“Drink your milk so you can have strong bones and teeth!” This is a phrase most of us heard from our parents or guardians at breakfast time. However, did you know you can get your recommended intake of calcium without dairy, too? Continue reading to see just how much and where you can get your calcium intake.

Our bones contain most of the calcium in our bodies. With weak bones, your body can develop osteoporosis and increase the risk of high blood pressure.

So, how much calcium should you consume each day? You need calcium at every age, but the amount can vary.

Children ages:

  • Less than 12 months old: 260 mg
  • 1-3 years old: 700 mg
  • 4-8 years old: 1,000 mg
  • 9-18 years old: 1,300 mg


  • 19-50 years old: 1,000 mg
  • Greater than 51 years old: 1,200 mg
  • If pregnant or breastfeeding: 1,300 mg


  • 19-70 years old: 1,000 mg
  • Greater than 71 years old: 1,200 mg

How can you get calcium? There are many foods that contain calcium, but the most commonly known foods are dairy products such as milk, cheese and yogurt. If you’re lactose intolerant, those are not an option for you without additional complications. Be sure to check your food labels as they list the percentage of calcium for the daily need. Other food items to try include, but are not limited to, are:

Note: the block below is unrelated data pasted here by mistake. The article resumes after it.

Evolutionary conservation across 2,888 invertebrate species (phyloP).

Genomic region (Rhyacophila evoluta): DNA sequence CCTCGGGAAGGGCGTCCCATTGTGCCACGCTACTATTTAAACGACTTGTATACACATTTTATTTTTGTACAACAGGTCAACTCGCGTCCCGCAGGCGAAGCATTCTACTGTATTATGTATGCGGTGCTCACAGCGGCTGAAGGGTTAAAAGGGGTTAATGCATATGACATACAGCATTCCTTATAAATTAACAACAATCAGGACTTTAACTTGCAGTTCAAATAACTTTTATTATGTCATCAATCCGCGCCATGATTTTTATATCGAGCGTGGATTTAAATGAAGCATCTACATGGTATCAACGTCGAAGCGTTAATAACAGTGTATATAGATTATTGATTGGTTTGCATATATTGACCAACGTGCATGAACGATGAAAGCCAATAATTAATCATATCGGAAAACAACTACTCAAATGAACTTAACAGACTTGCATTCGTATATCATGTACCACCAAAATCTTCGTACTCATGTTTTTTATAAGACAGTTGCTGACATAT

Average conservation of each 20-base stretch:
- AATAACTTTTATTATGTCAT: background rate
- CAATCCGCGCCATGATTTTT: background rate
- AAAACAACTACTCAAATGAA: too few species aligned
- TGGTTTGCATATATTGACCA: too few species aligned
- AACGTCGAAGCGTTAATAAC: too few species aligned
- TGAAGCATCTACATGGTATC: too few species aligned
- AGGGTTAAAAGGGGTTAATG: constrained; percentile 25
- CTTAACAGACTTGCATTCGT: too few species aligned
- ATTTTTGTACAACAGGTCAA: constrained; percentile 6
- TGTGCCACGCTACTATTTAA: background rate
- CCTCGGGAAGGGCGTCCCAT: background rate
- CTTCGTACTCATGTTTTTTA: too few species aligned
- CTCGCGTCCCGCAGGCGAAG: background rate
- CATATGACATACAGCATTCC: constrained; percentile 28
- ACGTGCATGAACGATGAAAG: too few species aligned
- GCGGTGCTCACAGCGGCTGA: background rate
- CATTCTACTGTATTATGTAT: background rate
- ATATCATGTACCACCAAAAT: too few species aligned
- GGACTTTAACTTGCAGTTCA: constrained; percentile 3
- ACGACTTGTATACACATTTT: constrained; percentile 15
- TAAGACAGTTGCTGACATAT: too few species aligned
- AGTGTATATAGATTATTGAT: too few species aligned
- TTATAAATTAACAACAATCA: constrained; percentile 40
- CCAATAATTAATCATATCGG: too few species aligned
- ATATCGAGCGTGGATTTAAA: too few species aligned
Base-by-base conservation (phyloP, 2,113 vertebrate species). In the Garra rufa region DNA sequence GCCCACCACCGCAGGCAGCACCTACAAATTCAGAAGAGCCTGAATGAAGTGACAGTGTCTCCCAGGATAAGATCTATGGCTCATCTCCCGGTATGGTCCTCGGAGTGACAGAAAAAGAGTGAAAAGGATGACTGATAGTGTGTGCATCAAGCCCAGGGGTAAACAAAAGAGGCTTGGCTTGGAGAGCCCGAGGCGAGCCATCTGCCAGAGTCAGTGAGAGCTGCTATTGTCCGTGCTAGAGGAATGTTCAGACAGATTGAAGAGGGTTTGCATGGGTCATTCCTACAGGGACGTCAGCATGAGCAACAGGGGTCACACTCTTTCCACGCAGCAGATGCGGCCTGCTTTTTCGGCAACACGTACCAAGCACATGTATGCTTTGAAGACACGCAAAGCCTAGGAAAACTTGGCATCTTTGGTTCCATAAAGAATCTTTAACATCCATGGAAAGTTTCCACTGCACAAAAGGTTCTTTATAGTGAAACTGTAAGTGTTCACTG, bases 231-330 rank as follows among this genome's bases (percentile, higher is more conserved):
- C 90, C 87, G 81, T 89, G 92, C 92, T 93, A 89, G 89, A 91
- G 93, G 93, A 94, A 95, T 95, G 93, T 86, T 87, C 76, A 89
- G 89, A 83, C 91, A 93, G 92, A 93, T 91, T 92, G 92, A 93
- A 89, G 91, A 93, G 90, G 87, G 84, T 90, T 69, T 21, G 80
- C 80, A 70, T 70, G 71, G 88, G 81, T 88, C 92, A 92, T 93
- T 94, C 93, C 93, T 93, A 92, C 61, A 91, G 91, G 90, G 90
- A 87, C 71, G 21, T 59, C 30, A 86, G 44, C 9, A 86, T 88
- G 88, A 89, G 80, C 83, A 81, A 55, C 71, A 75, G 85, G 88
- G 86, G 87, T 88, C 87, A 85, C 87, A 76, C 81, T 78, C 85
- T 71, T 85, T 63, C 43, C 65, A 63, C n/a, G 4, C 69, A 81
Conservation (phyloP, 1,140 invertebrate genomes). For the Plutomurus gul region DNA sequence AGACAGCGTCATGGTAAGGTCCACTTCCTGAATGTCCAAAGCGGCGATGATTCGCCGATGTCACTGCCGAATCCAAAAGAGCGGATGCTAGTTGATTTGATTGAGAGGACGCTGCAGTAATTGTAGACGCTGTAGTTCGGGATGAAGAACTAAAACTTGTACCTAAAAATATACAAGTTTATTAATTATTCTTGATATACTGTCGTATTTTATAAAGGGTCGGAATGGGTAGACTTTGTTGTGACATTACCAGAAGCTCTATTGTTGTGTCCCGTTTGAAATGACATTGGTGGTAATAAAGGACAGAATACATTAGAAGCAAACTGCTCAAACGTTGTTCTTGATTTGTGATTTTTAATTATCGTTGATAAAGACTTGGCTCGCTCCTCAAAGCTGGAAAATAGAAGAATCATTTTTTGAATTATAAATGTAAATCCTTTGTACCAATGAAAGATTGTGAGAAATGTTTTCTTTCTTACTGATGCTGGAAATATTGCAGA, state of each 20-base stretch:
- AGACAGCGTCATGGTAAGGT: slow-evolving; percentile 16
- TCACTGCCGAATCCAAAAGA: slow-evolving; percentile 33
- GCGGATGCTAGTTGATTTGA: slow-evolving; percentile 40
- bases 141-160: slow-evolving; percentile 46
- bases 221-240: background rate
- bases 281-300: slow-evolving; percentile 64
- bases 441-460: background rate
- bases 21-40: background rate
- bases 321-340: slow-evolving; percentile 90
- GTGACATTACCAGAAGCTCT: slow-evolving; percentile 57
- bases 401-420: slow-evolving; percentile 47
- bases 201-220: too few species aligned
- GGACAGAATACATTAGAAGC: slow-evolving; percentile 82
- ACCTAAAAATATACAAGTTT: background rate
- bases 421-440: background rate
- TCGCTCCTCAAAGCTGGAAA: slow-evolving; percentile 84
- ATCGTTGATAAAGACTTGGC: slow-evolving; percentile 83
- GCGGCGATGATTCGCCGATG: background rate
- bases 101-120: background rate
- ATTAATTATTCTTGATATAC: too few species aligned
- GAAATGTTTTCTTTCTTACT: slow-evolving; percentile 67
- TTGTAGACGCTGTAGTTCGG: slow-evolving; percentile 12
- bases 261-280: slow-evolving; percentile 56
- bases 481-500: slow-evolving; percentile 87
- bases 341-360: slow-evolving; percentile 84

• Almond or soy milk
  • Orange juice
  • Tofu
  • Collard and turnip greens
  • Kale
  • Broccoli
  • Salmon

If you still need an extra boost in your calcium intake, be sure to speak with your primary care physician as they can check with a simple blood test.

Don’t have a primary care provider? Use UofL Health’s provider finder to find the right fit for you today!

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Shannon Lynn, M.D.

Shannon Lynn, M.D., earned her Doctor of Medicine degree from the University of Louisville. She completed her residency at Washington University/Barnes-Jewish Hospital in St Louis in Internal Medicine. Dr. Lynn practices Internal Medicine at UL Medical Center East. Dr. Lynn has been recognized numerous times by her peers as a Louisville Magazine Top Doc and most recently she was named a finalist in 2021 Best of the Best Courier-Journal Community Choice

All posts by Shannon Lynn, M.D.
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